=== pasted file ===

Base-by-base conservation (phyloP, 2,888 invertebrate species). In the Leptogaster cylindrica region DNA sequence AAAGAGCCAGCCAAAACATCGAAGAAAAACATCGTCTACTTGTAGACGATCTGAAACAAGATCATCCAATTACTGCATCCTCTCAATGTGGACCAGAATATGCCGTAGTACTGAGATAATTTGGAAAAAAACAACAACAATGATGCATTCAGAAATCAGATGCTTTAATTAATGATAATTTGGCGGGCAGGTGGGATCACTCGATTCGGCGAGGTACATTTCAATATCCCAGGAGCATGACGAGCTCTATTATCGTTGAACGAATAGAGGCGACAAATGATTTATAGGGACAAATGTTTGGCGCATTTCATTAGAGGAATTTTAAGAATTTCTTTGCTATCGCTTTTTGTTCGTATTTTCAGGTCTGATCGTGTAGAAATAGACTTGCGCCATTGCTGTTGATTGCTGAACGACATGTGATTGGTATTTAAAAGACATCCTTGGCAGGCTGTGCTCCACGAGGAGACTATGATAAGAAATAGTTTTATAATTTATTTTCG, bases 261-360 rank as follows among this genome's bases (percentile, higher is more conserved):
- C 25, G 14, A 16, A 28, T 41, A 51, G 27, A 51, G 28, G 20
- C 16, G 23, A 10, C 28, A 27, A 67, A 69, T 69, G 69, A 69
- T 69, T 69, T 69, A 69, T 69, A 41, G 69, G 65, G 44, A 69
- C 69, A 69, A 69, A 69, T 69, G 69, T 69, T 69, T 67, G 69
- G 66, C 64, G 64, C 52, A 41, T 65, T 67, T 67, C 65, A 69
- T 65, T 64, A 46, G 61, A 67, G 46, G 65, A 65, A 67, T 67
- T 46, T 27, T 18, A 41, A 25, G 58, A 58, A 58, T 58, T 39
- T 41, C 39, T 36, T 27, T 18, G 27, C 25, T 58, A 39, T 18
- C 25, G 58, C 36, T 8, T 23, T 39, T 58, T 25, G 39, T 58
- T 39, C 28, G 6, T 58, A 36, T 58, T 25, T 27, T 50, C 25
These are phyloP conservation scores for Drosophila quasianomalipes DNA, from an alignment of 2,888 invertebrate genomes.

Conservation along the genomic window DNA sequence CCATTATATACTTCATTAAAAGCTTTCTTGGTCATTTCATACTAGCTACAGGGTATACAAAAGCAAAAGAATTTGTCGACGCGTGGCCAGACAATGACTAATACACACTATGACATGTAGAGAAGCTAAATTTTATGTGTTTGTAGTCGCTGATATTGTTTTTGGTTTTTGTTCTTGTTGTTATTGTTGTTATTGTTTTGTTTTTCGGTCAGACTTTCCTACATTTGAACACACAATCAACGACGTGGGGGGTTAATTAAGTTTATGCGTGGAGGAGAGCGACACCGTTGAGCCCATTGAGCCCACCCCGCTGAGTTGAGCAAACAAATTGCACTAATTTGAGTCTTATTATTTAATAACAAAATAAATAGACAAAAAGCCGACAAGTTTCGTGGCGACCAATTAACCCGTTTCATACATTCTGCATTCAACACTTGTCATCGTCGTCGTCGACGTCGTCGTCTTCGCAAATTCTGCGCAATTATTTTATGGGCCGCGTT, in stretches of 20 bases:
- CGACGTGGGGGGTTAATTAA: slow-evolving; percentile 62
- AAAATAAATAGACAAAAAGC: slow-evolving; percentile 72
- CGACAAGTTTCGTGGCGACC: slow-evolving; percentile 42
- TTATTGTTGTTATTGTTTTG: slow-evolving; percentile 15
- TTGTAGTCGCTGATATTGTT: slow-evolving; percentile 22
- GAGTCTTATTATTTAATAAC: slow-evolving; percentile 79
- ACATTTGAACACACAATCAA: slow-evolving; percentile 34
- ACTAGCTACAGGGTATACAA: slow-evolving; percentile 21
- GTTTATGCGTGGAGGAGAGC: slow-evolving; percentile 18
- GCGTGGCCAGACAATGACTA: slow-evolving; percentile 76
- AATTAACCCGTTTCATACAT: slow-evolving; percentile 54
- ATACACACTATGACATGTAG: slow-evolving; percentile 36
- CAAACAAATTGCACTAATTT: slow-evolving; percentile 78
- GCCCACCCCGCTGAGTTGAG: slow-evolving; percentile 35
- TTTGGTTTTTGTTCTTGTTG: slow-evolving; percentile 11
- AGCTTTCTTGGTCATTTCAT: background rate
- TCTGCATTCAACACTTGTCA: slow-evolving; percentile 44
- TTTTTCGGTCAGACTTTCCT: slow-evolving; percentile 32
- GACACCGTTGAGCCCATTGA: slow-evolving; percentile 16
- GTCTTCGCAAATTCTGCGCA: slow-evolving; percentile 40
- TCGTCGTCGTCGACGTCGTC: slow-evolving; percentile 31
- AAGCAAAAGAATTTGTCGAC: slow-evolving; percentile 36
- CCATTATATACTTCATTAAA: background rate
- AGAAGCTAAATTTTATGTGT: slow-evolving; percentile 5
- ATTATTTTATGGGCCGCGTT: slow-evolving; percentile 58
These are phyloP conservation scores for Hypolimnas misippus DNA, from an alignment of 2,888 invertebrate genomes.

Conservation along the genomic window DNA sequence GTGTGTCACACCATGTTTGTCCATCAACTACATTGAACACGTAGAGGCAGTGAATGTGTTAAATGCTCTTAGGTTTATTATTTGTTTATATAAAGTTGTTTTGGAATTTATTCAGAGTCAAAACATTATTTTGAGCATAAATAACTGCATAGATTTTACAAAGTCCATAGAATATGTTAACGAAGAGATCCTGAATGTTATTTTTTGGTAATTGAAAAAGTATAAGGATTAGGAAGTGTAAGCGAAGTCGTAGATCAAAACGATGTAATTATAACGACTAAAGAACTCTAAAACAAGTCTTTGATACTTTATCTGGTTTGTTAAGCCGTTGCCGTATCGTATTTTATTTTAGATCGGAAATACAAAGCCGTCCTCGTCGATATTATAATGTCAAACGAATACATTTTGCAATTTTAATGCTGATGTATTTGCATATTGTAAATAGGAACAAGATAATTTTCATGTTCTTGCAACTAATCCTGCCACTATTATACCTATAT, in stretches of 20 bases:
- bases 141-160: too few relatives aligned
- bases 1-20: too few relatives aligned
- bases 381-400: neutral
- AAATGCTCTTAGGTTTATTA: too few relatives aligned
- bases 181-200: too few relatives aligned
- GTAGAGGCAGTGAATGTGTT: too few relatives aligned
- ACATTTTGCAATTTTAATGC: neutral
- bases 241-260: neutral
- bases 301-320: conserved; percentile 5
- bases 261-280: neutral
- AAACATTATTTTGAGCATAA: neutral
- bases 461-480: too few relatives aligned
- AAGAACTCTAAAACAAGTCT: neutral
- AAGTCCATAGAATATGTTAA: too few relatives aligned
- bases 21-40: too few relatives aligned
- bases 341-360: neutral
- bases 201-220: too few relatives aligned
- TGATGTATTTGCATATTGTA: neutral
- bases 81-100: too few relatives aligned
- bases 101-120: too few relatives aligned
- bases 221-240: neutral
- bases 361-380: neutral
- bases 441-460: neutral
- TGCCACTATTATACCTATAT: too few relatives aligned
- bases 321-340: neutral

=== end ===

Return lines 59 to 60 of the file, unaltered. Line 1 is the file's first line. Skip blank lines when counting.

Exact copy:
- bases 81-100: too few relatives aligned
- bases 101-120: too few relatives aligned